General

Organic Farming Improves Soil Health

Organic soil management practices contribute to soil health and provide ecosystem services such as the minimization of nutrient losses to the environment and the reduction of plant susceptibility to disease. The journal article “Soil Health and Related Ecosystem Services in Organic Agriculture,” by Lynette K. Abbott and David A.C. Manning provides a useful review of the soil building benefits of organic farming.

New Farmers Focus on Sustainability with Help from USDA

Cameron Green and Eric Wittenbach bought their 8.5 acre farm in Okanogan, Washington eight years ago, with the intention to make it as sustainable as possible. However, as beginning small-scale famers, they knew they would need some help.

Their work with a local forestland owner led them to USDA’s Natural Resources Conservation Service (NRCS), where they began working with a conservation planner to develop a strategy for growing organic crops on their land now, and return it to a native, natural system in the future.

Organic Farming Handbook Available from USDA

The National Organic Farming Handbook published by USDA is now available to download. It provides an overview of organic agriculture and the National Organic Program (NOP), as well as information on conservation planning and activities.

FDA Releases New Food Safety Rules

On November 13th, the U.S. Food and Drug Administration announced major steps toward preventing foodborne illness by finalizing rules implementing the bipartisan Food Safety Modernization Act. These safety standards are a significant step toward strengthening our food safety system.

Foodborne illness affects roughly 48 million people (1 in 6 Americans) in the United States each year. The objective of these rules is to help prevent problems across the entire food system, rather than waiting to act until illness occurs. The rules apply to produce farms and make importers accountable for verifying that imported food meets U.S. safety standards.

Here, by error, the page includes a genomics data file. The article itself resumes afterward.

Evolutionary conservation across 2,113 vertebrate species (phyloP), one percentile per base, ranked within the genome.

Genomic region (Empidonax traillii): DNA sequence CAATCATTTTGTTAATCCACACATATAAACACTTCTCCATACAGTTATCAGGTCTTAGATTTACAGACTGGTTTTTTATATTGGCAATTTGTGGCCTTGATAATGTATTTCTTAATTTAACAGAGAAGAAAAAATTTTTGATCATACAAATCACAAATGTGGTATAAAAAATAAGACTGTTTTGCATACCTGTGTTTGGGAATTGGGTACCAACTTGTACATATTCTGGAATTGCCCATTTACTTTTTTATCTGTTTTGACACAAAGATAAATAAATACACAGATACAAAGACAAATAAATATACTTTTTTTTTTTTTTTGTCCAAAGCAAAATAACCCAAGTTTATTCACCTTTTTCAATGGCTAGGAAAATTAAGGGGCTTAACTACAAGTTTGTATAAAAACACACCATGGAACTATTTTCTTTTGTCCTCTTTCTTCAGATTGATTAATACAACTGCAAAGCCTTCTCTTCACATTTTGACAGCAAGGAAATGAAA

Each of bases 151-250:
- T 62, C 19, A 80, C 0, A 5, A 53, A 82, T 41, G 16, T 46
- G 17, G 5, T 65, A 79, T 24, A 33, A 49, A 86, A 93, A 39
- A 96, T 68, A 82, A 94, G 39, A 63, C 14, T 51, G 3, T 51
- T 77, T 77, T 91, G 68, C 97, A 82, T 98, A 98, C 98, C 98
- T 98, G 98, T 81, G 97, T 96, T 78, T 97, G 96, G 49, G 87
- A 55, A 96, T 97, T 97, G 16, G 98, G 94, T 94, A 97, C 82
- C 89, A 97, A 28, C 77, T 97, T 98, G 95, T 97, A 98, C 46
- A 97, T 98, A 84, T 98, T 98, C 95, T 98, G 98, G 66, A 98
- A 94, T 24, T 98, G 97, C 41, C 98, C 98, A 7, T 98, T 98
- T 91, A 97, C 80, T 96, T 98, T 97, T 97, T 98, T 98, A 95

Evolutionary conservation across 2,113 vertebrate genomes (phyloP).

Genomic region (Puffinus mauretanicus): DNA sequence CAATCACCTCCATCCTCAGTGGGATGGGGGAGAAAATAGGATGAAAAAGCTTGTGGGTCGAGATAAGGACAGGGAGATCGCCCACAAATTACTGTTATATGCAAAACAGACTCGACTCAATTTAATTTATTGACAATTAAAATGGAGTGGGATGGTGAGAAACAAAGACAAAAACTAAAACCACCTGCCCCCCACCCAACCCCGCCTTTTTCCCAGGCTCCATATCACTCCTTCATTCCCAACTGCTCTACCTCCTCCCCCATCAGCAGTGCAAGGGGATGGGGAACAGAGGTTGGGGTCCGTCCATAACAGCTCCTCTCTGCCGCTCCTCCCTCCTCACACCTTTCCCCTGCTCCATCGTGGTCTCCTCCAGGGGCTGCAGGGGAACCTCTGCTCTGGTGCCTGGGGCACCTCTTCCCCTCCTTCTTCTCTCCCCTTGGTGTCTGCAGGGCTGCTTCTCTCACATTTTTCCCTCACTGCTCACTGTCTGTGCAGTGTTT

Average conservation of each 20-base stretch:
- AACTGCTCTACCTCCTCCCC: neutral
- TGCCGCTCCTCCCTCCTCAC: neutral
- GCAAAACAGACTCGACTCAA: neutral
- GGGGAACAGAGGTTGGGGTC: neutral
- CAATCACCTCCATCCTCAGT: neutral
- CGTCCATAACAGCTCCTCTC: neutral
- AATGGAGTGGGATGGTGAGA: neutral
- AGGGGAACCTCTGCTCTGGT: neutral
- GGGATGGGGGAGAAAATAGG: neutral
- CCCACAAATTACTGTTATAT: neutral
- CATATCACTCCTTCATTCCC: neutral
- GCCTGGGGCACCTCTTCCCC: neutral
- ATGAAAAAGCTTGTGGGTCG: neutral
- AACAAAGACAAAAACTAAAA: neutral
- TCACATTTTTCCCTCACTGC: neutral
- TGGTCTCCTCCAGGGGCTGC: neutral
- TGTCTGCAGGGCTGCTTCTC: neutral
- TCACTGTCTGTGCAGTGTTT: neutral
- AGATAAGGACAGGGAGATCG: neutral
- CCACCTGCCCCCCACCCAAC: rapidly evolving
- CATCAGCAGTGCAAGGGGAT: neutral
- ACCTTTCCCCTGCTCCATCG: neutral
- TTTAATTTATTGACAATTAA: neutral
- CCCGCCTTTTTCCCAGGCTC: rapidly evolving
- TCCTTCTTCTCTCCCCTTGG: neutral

Register Now: 2016 Organic Agriculture Research Symposium

 

November 11, 2015 - Organic Farming Research Foundation (OFRF) invites you to attend the 2016 Organic Agriculture Research Symposium, a pre-conference at the annual EcoFarm Conference, on January 20, 2016 at the Asilomar Conference Center in Pacific Grove, CA.

Jointly hosted by OFRF and the University of California, Kearney Agricultural Research and Extension (KARE) Center, this event provides an opportunity for researchers, farmers and people from across the US to meet and share knowledge on organic farming research.

Organic Adoption of Field Crops Low Despite Opportunity

An article published by USDA on November 2nd takes a look at why—despite strong interest in organic food and potentially higher returns—organic adoption of corn, soybeans and wheat  in the U.S. remains low. According to the article, the main reason could be a lack of information about the relative costs and returns of organic and conventional production systems on commercial farms, and the performance of farms choosing the organic approach.

OFRF Currently Accepting Research Proposals

November 5, 2015 - The Organic Farming Research Foundation (OFRF) grants program is currently accepting research proposals from applicants residing in Canada, Mexico and the United States. In particular, OFRF encourages farmers, ranchers, graduate students, early career researchers, veterans, and Extension personnel to consider applying. 

Research Yields More Nutritious, Sustainable and Delicious Grains

Field crops such as wheat, which are grown on large-scale acreage, present organic growers with unique challenges in managing weeds, pests and fertility. Dr. Stephen Jones, a professor in the Department of Crop and Soil Sciences at Washington State University and Director of the WSU Bread Lab, received several OFRF research grants between 2001 and 2003 in support of his development of wheat varieties for organic farmers.

Today, Jones continues to breed wheat for sustainable, perennial and organic systems. He was featured in the Sunday New York Times Magazine on November 1st. In the article, Bread is Broken, Jones explains the history of wheat—from preindustrial wheat, which once “was a living library of flavors,” to modern technologies where “whiteness, hardness and uniformity took precedence over flavor, nutrition and novelty.”

USDA Update on Federal Funding for Organic

Betsy Rakola, Organic Specialist for Secretary of Agriculture, Tom Vilsack, made a presentation on federal funding for organic programs at the 30th annual Natural Products Expo East Tradeshow and conference in September. Over 25,000 people attended the conference.

Rakola provided an update of the Organic Working Group, the federal funding available for organic programs and the USDA strategic plan for organic agriculture. Her presentation covered the many hats the USDA wears for organic farmers, including risk management, conservation and research. These efforts are monitored by the USDA Organic Working Group chaired by AMS Administrator, Anne Alonzo, and includes staff from various agencies.

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